Since the late 1980s, rules for ‘visiting sessions’ have changed progressively to ‘contracted hours’, focused towards direct patient care activities. As a result of this there has probably been an erosion of the wider role of the teaching hospital consultant operating in what should be a lively clinical and academic environment. It is likely that the shift towards administrative separation of ‘clinical’ versus ‘education & research’ in hospital budgets is one of a number of factors contributing to postgraduate malaise: an administratively attractive (that is cost saving) rigidity that sees clinicians being employed for strictly clinical duties and ‘academics’, employed through the university system, carrying prime responsibility for teaching.

    It isn’t black and white and there are ‘points’ on all sides but I think such changes in emphasis over time are real, and underlie some of the problems being experienced by present generation of post-grads seeking the support they need for their examinations, publications etc – and which I received from my seniors in my young days – to ascend specialist career paths.

  19. Doc Strange says:

    More work needs to be done indeed, the question is by whom.
    Further research would be helpful, but action would help even more, action to change a well known system where the old boys bullies still remain untouchable.

    To disquaify the 538 doctors in advanced training taking the time and effort to report to an AMA questionnaire as ‘disgruntled’ just because they dare to raise the topic bullying seems to confirm the very same problem.
    Espeically given that the Colleges got high markings on most other questions, unlikely finding in ‘disgruntled staff who ‘are just not good enough’.
    Maybe it’s the Colleges that need to wake up to a new generation of doctors that expect accountability, fairness and justice rather than the old boys club mentality.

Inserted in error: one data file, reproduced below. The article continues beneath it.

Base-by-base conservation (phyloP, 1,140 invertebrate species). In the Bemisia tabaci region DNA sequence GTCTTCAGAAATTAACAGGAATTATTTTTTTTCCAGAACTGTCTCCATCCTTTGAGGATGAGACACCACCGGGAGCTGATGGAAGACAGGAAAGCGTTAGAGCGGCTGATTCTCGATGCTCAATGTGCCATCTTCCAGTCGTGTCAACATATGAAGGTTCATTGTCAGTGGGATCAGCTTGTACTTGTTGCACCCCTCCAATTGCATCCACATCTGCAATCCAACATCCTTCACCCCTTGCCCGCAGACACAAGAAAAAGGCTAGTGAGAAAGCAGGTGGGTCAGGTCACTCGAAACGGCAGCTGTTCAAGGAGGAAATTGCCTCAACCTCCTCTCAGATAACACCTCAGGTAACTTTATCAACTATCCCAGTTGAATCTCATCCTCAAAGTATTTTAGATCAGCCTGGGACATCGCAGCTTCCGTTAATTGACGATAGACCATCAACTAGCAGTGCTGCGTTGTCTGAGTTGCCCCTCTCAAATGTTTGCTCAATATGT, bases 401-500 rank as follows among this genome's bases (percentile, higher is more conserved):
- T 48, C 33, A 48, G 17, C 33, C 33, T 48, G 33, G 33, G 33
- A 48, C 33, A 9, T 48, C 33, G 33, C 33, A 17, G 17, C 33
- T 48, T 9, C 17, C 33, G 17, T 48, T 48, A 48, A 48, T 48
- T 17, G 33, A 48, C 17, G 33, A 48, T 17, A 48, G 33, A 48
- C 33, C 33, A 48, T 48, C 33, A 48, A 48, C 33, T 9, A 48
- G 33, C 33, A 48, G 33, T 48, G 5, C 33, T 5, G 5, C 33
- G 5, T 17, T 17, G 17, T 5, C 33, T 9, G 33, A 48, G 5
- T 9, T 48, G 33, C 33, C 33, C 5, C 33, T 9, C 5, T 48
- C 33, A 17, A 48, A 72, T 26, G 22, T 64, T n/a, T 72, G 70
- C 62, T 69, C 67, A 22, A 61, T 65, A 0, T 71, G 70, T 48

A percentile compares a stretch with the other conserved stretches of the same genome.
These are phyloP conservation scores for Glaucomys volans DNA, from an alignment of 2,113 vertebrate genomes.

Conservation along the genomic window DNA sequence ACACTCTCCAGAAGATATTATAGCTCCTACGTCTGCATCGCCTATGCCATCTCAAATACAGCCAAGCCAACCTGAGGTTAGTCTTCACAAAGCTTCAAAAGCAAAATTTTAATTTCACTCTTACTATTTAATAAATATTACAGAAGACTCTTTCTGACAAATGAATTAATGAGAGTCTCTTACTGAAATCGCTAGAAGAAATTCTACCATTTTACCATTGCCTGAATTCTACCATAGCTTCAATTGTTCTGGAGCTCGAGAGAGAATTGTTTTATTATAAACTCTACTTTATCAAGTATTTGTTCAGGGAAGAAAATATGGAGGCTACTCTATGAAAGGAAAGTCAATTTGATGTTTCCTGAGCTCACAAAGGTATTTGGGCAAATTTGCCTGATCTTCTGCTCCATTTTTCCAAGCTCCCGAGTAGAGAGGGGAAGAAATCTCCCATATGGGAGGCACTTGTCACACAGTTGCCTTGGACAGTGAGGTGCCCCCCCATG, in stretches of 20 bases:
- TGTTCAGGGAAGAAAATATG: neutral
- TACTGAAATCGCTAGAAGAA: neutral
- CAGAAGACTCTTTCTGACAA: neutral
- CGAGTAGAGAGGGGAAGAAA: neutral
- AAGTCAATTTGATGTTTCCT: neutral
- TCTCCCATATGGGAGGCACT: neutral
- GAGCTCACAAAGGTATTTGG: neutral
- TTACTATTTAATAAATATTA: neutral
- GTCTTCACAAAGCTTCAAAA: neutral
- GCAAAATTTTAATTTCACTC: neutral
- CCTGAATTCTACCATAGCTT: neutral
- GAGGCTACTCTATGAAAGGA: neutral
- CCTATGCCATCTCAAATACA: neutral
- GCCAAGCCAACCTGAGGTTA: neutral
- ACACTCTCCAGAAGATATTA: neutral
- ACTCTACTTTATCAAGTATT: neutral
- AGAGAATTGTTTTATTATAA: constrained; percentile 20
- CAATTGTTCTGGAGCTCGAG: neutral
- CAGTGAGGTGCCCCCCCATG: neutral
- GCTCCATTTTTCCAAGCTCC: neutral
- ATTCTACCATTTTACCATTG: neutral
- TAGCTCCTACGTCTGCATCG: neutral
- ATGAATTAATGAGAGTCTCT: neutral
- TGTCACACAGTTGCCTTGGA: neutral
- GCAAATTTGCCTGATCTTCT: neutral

20. Anonymous says:

    I read with interest the observation that it is often the heads of units in public hospitals who perpetuate bullying behavior of hospital trainees.
    The recent article “The unholy trio of bullying, cronyism and narcisism at work” talks about how individuals can abuse their position power by ganging up with their colleagues to bully their victims. It is critical that we have a forum for “outing” such bullying and “mobbing” behaviour. Australia now has legislation to prevent bullying. What we need is a forum to ensure trainees have the support they need when they suffer bullying and mobbing behaviors from those who abuse their position power. The issue of trainees fearing to speak up because of possible recriminations from the head of unit who are acting more like a Godfather or Mafia head must stop.
    I would like to see more trainees use this blog to highlight bullying behavior in public hospitals.

  21. anonymous says:

    The lack of respondents to this survey is simply due to the fact that it was not well publicised. We must change the environment where individuals feel they can behave badly and still get away with it.
    They must be told that the game is up. The trainee community, patients and the hospital community will not tolerate such practices any longer.
    More public scrutiny is required. Also, by limiting the length of time in office held by these individuals we can curtail their power base. It is very important that all high-stake processes within medical colleges be objective, fair, transparent and repeaetable to facilitate timely reviews and/or appeals of college decisions. The rhetoric of policy statements published by colleges is often not acted out in practice. There must be a process for challenging deviations from policies without fear of recriminations.
    I call for this survey to be repeated on-line via this Blog. Maybe The Age and The Australian newspapers can lend support by publishing the launch date of the survey and the submission deadline. . It would be very interesting to see the results of the second survey.
    The initiative of running this survey is commendable but we need a larger sample size to give more credibility to the findings.

  22. G.P says:

    Since leaving (being bullied out) of my training in a prestigious surgical field, after months of tears, panic attacks and chest pains I have slowly recovered from the bullying I suffered. It’s interesting how some consultants would judge me and be overtly condescending, but ignore the many occasions were my diagnoses were correct or contradicted theirs. I’ve just finished G.P training to find in my travels, several ex surgeons, orthopaedic surgeons, ED trainees who were also treated very badly. These are good people who were willing to put up with the appalling lifestyle in some of these specialties but were just bullied by the narcissistic consultants that float up in the hospital stratosphere. I’m sure if the survey was completed by more trainees the truth behind the ill treatment of trainees in many specialties will be in the open. The assessment process has got to be more transparent and there needs to be focus on skills and clinical decision making and not be based on how much brown nosing one can do to get through.